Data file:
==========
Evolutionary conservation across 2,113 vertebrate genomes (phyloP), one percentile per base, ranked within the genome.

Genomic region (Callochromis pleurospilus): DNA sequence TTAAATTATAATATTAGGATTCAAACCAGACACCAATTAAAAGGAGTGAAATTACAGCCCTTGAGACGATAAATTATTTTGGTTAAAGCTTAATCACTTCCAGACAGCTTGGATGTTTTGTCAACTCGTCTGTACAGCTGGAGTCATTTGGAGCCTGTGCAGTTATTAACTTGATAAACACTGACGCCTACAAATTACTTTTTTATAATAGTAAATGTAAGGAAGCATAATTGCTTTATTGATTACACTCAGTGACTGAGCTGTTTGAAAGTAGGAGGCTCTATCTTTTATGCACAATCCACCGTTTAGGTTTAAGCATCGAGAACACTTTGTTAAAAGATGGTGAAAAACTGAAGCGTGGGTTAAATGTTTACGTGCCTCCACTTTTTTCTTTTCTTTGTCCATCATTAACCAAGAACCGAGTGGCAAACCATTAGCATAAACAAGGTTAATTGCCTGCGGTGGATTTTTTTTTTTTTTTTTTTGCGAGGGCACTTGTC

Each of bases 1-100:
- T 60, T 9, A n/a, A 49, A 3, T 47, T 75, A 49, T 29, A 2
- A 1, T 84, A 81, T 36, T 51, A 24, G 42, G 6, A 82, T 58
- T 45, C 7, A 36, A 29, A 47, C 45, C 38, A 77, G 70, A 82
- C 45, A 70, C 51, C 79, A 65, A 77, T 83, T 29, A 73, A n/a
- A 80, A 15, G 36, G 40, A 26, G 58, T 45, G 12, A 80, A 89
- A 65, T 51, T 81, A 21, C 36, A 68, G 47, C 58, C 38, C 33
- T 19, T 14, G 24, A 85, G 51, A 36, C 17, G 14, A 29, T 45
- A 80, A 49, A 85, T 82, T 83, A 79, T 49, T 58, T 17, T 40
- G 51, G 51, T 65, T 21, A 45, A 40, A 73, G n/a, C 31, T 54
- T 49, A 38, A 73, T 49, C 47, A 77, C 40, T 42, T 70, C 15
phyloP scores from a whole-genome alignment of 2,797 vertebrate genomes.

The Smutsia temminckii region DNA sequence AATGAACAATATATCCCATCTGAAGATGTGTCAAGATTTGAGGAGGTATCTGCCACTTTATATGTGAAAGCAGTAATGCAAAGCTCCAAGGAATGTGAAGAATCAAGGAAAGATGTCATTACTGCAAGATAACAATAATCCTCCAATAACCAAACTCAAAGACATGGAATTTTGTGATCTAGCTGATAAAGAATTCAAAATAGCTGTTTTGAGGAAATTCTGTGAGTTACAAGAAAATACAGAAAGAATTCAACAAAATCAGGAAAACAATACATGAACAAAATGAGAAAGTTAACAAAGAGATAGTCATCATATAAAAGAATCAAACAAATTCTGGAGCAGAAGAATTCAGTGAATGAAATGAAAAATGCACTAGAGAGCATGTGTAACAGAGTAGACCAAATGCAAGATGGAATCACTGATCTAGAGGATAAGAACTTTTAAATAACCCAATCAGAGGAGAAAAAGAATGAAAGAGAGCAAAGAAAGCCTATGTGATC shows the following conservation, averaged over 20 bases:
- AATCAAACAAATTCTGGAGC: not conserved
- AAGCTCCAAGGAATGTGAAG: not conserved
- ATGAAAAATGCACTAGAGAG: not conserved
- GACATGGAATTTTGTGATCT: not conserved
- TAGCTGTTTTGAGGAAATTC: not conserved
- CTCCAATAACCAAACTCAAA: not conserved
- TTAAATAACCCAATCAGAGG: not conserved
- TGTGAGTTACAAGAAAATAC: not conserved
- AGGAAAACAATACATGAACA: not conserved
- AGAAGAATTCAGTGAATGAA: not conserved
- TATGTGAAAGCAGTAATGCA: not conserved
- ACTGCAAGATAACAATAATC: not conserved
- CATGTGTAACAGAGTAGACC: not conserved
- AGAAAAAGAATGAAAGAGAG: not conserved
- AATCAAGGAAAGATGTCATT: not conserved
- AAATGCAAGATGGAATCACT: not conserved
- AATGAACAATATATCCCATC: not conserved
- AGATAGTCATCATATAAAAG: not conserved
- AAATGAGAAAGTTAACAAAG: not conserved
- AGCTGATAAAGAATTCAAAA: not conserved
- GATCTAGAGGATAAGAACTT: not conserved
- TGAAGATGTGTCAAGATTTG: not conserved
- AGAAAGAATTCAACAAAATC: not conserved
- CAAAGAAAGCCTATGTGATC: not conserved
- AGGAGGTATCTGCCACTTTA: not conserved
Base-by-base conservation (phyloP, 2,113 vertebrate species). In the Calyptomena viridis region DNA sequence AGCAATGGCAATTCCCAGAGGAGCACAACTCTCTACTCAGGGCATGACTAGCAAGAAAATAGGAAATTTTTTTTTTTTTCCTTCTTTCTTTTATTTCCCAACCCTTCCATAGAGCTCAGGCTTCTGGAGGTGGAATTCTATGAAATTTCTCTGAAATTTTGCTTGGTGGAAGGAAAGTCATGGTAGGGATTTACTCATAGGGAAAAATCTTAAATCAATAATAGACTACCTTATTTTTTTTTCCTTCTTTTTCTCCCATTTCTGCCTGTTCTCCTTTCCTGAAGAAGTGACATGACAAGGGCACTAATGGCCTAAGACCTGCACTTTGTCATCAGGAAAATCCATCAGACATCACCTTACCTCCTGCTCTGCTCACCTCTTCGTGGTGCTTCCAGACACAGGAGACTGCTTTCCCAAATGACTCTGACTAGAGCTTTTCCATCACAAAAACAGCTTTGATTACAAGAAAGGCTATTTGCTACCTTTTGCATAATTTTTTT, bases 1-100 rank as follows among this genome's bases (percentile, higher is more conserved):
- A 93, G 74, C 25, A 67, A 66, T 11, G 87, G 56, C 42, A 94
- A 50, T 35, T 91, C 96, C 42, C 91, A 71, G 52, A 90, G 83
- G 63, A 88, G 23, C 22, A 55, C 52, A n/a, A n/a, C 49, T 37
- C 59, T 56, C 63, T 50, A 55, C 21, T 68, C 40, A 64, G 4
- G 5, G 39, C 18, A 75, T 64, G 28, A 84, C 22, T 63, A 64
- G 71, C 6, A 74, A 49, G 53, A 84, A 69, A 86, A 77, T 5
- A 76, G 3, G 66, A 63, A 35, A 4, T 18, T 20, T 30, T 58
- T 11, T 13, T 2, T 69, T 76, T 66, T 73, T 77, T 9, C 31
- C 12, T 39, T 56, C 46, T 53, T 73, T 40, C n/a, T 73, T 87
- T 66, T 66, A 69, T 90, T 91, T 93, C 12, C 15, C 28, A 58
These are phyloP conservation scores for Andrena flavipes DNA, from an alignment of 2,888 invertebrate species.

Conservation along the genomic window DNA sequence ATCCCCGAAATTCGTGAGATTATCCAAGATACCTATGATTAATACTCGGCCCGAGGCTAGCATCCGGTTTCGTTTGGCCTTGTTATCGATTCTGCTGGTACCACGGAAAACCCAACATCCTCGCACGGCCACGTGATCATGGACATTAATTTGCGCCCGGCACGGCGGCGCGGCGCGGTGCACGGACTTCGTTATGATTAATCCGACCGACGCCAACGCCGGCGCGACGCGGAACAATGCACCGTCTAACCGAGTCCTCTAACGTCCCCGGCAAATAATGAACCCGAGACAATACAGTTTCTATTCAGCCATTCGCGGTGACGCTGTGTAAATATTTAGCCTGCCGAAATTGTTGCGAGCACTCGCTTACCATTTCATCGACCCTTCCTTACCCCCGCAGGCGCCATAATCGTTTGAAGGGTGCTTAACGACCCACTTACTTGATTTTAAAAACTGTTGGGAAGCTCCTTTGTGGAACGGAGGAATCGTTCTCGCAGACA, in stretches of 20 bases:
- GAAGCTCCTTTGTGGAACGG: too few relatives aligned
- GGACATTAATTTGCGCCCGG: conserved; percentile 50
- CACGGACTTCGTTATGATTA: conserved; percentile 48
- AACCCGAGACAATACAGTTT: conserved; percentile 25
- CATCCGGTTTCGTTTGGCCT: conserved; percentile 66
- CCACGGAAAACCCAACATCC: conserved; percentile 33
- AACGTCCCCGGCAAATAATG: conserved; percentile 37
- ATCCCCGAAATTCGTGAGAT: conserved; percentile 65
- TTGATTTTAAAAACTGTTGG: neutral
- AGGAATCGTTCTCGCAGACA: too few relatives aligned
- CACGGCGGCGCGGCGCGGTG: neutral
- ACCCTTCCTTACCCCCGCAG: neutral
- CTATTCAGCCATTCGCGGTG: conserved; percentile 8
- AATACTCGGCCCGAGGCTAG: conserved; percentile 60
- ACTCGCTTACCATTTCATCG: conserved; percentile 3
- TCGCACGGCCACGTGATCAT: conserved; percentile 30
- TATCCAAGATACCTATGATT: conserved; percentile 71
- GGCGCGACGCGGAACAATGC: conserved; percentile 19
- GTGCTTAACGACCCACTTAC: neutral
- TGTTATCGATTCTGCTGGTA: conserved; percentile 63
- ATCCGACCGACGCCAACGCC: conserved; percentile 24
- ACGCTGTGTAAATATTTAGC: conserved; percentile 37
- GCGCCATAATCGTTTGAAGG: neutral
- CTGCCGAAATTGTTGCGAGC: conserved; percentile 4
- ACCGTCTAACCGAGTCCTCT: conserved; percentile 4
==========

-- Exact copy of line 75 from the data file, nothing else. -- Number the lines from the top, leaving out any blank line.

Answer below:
- ACGCTGTGTAAATATTTAGC: conserved; percentile 37